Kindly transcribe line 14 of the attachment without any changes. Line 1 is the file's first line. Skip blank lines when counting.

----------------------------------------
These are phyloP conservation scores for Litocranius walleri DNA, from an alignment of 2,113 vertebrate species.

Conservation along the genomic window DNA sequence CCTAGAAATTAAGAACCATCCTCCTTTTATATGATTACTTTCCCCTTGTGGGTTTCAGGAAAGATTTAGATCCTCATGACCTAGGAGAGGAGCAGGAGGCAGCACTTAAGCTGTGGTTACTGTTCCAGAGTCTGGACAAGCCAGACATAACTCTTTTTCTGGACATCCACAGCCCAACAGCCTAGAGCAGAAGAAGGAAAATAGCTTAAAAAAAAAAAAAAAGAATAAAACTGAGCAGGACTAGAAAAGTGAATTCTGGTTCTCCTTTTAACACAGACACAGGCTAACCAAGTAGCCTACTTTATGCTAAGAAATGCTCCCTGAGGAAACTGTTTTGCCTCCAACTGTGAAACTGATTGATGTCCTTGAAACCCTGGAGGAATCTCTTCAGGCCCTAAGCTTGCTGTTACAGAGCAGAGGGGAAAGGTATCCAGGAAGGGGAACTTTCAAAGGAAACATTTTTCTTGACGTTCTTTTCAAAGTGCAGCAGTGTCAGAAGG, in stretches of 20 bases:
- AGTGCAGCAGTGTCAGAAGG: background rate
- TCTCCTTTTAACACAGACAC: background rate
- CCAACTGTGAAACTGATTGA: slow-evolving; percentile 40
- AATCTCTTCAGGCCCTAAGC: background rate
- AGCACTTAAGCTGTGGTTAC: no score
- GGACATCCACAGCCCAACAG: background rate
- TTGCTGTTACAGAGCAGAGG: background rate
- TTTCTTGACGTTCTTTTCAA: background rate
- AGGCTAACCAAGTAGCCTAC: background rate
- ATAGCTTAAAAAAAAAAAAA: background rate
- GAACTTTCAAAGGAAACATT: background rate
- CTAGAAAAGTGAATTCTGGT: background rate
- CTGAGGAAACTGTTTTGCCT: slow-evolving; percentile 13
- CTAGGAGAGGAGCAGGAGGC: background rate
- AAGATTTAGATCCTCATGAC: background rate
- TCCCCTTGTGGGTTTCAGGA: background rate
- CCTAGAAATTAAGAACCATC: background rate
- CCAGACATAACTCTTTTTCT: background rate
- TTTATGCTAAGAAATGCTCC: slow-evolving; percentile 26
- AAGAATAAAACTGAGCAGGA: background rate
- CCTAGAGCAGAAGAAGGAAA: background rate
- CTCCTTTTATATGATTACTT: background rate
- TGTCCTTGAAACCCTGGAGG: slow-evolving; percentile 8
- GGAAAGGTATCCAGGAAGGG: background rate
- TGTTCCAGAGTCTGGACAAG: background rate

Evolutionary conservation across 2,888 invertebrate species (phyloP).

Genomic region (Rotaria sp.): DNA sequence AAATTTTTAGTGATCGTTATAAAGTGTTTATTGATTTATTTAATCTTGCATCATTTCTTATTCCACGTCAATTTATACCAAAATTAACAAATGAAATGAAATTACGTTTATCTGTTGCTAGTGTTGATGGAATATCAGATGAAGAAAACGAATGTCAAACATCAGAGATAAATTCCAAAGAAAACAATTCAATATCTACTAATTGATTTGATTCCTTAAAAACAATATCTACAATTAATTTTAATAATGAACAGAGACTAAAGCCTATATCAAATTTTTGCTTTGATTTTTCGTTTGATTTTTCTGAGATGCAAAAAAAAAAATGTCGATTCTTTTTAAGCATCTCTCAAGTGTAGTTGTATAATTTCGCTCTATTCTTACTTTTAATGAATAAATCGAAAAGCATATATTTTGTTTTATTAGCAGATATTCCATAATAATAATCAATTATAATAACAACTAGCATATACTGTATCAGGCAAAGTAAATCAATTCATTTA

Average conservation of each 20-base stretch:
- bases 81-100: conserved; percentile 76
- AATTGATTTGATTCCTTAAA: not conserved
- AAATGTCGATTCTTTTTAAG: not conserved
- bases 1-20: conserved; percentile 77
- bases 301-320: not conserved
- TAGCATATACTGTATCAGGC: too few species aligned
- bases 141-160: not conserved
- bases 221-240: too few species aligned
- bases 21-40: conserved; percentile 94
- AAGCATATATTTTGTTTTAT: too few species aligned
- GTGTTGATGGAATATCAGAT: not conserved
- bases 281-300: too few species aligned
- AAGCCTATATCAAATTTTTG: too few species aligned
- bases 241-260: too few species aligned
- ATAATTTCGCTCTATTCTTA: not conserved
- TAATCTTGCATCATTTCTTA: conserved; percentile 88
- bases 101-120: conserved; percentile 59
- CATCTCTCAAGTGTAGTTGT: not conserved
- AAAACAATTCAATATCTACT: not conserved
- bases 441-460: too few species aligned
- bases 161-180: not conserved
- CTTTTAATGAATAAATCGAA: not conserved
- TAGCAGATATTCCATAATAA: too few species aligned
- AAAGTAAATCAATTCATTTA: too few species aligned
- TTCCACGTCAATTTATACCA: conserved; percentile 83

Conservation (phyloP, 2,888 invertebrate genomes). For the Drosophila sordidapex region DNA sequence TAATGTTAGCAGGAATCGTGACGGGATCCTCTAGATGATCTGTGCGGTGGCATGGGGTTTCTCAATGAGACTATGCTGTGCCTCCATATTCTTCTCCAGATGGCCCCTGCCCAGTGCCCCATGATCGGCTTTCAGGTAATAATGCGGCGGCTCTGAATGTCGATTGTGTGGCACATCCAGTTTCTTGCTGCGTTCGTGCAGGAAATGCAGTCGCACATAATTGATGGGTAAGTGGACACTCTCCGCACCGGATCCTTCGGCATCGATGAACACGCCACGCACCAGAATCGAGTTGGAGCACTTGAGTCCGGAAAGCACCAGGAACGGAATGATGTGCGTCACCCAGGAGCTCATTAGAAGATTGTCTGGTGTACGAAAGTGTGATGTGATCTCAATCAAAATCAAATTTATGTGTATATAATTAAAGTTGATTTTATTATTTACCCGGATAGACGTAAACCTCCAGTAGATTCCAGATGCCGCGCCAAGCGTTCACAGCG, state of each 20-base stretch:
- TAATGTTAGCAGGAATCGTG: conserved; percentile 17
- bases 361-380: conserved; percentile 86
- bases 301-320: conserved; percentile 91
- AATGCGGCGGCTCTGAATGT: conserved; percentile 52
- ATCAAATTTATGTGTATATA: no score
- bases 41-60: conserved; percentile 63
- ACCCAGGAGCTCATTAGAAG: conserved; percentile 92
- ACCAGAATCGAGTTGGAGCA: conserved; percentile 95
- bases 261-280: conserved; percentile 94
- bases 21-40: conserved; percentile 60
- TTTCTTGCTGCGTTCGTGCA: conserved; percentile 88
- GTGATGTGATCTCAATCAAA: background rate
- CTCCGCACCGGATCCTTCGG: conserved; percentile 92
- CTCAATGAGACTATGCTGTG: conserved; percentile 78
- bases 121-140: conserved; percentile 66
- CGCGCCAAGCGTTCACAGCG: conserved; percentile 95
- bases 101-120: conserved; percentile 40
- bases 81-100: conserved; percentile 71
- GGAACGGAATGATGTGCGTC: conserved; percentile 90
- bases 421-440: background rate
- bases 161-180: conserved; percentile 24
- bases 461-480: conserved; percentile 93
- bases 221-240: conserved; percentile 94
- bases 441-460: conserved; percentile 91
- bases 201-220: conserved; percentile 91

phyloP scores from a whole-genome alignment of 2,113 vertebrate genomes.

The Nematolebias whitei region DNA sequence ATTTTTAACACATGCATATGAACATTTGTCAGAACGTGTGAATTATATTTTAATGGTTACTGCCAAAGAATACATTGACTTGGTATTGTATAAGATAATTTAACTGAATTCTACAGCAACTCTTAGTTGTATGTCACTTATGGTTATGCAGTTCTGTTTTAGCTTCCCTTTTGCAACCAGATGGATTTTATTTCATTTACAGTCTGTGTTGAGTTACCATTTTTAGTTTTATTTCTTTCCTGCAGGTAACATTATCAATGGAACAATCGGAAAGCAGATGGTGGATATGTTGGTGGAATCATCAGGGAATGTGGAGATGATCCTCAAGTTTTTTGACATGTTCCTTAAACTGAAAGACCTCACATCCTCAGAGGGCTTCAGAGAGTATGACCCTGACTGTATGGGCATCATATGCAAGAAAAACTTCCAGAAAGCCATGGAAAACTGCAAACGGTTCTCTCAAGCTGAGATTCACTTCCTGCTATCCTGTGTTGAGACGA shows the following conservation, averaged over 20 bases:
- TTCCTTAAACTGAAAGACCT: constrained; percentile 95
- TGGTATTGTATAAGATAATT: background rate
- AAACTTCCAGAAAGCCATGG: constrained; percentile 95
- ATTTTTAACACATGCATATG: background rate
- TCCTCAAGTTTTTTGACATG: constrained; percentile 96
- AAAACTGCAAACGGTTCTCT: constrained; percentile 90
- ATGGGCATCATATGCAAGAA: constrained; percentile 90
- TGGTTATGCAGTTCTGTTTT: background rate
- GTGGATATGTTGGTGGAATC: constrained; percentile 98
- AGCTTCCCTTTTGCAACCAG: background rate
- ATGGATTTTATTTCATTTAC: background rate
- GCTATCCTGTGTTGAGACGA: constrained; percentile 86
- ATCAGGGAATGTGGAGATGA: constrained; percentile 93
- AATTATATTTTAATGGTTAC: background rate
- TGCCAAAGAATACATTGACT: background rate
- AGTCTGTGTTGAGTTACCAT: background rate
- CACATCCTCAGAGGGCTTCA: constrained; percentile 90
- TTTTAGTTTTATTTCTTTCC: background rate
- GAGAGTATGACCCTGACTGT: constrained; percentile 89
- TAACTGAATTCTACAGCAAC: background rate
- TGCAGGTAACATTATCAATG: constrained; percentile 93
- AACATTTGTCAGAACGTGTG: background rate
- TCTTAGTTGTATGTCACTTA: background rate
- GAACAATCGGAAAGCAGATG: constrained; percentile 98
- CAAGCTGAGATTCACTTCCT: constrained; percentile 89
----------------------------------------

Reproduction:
- CTAGAAAAGTGAATTCTGGT: background rate